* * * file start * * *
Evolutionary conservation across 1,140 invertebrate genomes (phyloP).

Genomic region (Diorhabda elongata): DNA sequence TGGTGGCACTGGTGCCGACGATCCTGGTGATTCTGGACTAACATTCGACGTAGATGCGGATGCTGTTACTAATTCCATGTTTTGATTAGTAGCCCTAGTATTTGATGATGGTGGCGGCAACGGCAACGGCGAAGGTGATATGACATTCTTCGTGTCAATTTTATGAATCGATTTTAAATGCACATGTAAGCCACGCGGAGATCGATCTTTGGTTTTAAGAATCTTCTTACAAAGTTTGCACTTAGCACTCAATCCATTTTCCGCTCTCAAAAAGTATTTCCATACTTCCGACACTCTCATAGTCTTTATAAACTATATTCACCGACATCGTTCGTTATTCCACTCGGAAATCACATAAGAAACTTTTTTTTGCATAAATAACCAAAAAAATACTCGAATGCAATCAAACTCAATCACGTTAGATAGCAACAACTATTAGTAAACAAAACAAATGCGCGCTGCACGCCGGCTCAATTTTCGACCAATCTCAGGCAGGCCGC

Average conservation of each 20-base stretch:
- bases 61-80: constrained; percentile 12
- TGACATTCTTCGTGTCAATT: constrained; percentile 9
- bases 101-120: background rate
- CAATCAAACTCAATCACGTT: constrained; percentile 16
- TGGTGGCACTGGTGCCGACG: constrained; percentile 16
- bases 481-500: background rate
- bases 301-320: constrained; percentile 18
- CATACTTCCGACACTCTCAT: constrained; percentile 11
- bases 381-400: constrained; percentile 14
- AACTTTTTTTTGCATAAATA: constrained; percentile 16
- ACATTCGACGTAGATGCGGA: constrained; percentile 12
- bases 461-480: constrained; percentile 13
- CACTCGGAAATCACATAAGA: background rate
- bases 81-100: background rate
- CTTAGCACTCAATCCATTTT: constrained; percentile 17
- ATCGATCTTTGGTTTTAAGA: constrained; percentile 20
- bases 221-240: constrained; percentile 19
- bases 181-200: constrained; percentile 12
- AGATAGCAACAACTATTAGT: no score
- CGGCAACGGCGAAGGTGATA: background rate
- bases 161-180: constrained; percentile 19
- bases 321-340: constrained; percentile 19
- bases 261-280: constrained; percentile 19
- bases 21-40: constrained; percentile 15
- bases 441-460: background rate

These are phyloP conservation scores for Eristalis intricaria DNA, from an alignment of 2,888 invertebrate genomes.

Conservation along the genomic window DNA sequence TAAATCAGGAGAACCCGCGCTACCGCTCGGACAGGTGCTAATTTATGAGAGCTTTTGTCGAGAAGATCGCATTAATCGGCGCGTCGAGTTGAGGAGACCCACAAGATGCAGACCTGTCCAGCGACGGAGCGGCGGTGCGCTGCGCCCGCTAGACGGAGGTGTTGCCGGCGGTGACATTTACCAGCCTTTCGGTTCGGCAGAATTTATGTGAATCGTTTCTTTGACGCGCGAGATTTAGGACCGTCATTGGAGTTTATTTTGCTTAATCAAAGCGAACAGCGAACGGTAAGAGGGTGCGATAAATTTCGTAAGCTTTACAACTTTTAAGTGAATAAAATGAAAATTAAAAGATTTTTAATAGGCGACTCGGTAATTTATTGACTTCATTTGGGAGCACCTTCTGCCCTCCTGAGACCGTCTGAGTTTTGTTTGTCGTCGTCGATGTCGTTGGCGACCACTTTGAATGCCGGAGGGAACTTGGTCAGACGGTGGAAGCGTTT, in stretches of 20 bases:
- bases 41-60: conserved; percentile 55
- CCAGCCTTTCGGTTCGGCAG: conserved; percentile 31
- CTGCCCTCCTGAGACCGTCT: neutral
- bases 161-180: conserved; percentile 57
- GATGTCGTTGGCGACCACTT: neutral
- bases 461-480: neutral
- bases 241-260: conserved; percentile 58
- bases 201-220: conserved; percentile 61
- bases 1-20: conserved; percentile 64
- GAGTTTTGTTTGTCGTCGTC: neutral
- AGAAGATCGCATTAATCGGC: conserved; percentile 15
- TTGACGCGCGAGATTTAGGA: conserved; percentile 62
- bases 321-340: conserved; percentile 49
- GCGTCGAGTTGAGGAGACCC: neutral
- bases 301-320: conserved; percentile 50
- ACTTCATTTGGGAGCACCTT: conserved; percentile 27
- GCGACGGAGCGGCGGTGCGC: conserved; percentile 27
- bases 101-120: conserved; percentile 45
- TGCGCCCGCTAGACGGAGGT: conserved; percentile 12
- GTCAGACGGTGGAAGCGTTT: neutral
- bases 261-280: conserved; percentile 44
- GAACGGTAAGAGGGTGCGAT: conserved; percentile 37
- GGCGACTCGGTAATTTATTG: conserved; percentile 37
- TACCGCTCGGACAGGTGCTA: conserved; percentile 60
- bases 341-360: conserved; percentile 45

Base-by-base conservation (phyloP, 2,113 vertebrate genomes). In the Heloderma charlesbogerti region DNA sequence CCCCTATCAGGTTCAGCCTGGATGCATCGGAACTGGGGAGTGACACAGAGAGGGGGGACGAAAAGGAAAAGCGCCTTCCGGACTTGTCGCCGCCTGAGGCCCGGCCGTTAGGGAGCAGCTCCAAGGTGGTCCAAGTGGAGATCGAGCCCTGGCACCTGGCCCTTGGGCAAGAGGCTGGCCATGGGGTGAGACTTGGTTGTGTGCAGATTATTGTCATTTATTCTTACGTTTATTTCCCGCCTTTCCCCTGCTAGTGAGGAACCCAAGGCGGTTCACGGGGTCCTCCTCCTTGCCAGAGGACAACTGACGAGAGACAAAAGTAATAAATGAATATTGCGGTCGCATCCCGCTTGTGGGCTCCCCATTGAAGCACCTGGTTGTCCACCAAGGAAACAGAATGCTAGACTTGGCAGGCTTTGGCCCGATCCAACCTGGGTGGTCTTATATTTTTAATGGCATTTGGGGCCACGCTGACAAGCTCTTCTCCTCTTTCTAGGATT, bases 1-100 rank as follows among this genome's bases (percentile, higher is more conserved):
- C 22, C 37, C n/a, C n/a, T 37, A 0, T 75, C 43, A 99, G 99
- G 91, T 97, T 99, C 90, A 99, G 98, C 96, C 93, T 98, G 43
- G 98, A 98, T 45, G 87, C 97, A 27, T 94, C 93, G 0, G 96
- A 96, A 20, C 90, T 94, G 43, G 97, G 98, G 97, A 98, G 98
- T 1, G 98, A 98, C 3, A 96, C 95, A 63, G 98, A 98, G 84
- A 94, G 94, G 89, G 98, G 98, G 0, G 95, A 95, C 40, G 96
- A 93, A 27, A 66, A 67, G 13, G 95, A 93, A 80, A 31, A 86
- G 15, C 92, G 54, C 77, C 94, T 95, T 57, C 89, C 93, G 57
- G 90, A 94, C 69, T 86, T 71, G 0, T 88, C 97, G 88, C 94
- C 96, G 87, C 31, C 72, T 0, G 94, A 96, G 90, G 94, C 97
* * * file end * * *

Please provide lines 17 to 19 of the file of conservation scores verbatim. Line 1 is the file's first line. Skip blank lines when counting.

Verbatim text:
- bases 81-100: background rate
- CTTAGCACTCAATCCATTTT: constrained; percentile 17
- ATCGATCTTTGGTTTTAAGA: constrained; percentile 20